I would certainly not hesitate to remind the contractor how he got where he
is, and where he has put you.
----- Original Message -----
From: Brian K. Smith <smitheng(--nospam--at)dos.net>
Sent: Tuesday, March 07, 2000 3:20 PM
Subject: RE: UBC
> Well, I have stuck to my guns for the past two weeks. This is a client
> I have had since 1994. In addition, I personally took the contractor to
> client, introduced them, and he walked out with a contract. That was of
> course two projects ago, and he seems to have forgotten how he got where
> is. I just found out today that the client will no longer be needing my
> assistance from now on. I guess that is a polite way of saying you are
> fired, after this job of course.
> > -----Original Message-----
> > From: npitera(--nospam--at)mmm.com [mailto:npitera(--nospam--at)mmm.com]
> > Sent: Tuesday, March 07, 2000 3:18 PM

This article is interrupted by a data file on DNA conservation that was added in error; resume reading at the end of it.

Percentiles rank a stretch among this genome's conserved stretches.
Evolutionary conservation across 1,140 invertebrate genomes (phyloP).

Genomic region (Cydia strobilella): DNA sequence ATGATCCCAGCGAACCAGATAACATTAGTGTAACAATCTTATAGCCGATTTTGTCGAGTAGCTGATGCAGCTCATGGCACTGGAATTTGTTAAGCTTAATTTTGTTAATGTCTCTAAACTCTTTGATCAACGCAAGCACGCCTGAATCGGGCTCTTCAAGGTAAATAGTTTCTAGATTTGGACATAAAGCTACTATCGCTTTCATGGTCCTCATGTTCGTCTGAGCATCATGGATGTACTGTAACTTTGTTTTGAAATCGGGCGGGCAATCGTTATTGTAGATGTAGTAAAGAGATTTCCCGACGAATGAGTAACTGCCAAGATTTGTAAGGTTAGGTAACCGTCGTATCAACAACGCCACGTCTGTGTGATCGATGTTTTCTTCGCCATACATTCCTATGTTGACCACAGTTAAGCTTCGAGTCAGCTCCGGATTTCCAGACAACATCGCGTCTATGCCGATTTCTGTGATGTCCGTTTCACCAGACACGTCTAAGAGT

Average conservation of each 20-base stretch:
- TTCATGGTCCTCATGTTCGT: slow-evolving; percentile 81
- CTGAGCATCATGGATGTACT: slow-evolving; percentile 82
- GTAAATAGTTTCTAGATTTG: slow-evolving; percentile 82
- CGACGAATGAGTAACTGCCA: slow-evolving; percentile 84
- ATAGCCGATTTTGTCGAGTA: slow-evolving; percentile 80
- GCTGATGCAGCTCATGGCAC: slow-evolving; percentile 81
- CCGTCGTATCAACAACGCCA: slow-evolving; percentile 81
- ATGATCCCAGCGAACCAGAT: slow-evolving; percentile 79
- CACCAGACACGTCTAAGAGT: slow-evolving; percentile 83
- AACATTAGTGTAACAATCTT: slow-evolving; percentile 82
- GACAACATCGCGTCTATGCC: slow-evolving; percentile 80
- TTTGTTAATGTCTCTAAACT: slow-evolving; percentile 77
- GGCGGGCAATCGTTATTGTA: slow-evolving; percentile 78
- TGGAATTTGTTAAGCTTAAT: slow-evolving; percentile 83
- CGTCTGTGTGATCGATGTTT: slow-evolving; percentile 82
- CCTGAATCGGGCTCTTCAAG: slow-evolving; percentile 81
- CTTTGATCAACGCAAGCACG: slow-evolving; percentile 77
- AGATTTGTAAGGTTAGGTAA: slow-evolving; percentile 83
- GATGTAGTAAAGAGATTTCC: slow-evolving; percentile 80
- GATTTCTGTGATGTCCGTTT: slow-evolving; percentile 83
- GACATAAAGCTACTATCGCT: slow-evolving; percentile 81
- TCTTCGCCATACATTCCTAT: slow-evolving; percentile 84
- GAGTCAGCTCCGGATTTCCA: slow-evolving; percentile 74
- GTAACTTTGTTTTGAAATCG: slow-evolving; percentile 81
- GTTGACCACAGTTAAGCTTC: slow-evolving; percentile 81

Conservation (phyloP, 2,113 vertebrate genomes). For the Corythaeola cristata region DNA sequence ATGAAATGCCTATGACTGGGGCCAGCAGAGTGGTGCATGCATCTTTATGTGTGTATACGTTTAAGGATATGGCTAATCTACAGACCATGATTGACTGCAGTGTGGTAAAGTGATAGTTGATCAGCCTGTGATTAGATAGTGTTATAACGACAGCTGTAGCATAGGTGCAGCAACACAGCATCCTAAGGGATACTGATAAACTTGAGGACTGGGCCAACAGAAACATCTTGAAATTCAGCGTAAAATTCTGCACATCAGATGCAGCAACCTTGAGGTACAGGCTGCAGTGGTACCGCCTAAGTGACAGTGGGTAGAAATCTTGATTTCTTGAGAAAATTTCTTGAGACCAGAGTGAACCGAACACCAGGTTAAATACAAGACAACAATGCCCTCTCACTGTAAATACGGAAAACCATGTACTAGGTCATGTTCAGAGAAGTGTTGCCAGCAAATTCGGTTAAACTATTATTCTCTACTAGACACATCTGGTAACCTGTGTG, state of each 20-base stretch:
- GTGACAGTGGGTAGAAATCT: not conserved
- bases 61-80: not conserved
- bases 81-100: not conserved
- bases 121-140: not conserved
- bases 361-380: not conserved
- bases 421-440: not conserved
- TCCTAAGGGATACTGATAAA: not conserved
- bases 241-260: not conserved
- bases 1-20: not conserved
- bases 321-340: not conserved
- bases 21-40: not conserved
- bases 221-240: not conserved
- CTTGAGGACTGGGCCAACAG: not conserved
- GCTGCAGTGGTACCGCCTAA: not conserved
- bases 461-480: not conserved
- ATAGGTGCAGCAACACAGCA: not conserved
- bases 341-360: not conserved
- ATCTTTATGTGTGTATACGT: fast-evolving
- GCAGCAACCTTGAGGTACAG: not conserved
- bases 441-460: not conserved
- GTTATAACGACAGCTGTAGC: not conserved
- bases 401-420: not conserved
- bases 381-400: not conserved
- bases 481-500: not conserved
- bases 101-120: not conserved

> > To: seaint(--nospam--at)seaint.org
> > Subject: Re: UBC
> > Brian, this is a classic case of field hand waving by the
> > contractor, pitting
> > the owner against the engineer.
> > I believe the UBC calls for special inspection for structural
> > steel. Without
> > approved shop drawings how complete of
> > an inspection can anyone perform?
> > I commend you for sticking to your guns on this issue. Shop
> > drawings are an
> > essential part of the design/construction process.
> > Without proper shop drawings, the quality of fabrication and connection
> > detailing is a luck of the draw.
> > Regards,
> > Nick.